Finally, similarly to the now discontinued technical data columns published from 1997 to 2009 [13], at some point, the list of thermally relevant fairy tales will be exhausted and replaced by a new column topic. We welcome our readers’ inputs in suggesting new column topics.

References
[1] Keene, M., Science in Wonderland: The Scientific Fairy Tales of Victorian Britain, Oxford University Press, 2015.
[2] Get Caught Engineering, “Enchanted Engineering: Charming STEM Lessons with Fairy Tales,” http://ift.tt/1NpT0mH, last retrieved on January 29, 2016.
[3] Kordyban, T., Hot Air Rises and Heat Sinks: Everything You Know About Cooling Electronics Is Wrong, ASME Press, 1998.
[4] Kordyban, T., More Hot Air, ASME Press, 2005.
[5] Kordyban, T., Kordyban’s Korner, ElectronicsCooling, http://ift.tt/1VYPWob, last retrieved on January 29, 2016.
[6] Lasance, C.J.M., 2010, “Thermal Facts & Fairy Tales: Most of us live neither in Wind Tunnels nor in the World of Nusselt,” ElectronicsCooling, http://ift.tt/1NpT2Le, last retrieved on January 29, 2016.
[7] Rodgers, P., 2014, “Thermal Facts & Fairy Tales: Virtual Prototyping,” http://ift.tt/1VYPWod, last retrieved on January 29, 2016.
[8] Rodgers, P., 2015, “Thermal Facts & Fairy Tales: Numerical Modeling without Supporting Experimentation,” http://ift.tt/1LwIlon, last retrieved on January 29, 2016.
[9] Slotnick J., Khodadoust, A., Alonso, J., Darmofal, D., Gropp, W., Lurie, E., and Mavri-plis, D., “CFD Vision 2030 Study: A Path to Revolutionary Computational Aerosciences,” NASA/CR–2014-218178, March 2014, http://ift.tt/1VYPWoh, last retrieved on January 29, 2016.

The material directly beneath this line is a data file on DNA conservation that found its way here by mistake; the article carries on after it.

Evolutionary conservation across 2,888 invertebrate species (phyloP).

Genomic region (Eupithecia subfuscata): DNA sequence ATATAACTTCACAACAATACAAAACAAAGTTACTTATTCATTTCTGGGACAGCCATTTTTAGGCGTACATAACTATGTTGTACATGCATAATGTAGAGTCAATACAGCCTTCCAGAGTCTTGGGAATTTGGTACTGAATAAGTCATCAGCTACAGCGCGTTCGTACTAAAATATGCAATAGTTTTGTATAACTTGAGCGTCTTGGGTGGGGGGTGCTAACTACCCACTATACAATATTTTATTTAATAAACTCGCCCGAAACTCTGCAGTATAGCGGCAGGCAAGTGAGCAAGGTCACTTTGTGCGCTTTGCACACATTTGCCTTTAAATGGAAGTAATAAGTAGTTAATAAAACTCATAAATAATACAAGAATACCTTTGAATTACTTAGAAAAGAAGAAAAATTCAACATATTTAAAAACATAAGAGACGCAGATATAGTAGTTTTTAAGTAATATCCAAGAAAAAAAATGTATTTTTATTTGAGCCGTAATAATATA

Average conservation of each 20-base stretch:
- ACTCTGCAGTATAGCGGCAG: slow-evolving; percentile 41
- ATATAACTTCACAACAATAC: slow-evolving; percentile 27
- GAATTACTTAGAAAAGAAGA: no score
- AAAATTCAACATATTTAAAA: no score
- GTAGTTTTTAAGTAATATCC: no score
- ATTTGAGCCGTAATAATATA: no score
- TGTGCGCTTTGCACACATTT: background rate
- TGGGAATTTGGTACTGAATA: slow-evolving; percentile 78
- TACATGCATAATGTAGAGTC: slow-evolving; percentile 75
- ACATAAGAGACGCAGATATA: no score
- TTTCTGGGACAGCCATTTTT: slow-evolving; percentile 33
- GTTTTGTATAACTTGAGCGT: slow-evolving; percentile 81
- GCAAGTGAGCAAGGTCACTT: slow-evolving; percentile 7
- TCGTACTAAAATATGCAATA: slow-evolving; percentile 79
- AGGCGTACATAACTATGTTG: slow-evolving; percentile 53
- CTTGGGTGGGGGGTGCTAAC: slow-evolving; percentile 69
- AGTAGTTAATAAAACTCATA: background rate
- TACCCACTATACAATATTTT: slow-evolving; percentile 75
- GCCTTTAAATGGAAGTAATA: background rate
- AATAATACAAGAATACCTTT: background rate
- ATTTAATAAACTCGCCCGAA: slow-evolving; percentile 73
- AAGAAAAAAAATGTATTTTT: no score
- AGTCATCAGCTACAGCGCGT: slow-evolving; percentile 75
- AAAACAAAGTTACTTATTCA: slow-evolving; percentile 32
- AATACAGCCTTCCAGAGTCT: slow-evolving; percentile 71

[10] Shengwei, M., 2012, “CFD in 2013: What Will Change? What Will Not: #1. Automated Mesh: A Classical Fairy Tale Continues,” http://ift.tt/1NpT2Lh, last retrieved on January 29, 2016.
[11] Matus, R., 2011, “Meshing Philosophy: Automated or Automatic?” http://ift.tt/1VYPTZz, last retrieved on January 29, 2016.
[12] Shengwei, M., 2014, “CFD in 2014: Meshing, meshing, and meshing, the top 3 CFD problems in 2014,” http://ift.tt/1NpT0D0, last retrieved on January 29, 2016.
[13] Wilson, J., 2015, “Thermal Facts and Fairy Tales: Past Data and Columns,” ElectronicsCooling, http://ift.tt/1VYPWok, last retrieved on January 29, 2016.

Original Source http://ift.tt/1NpT2Li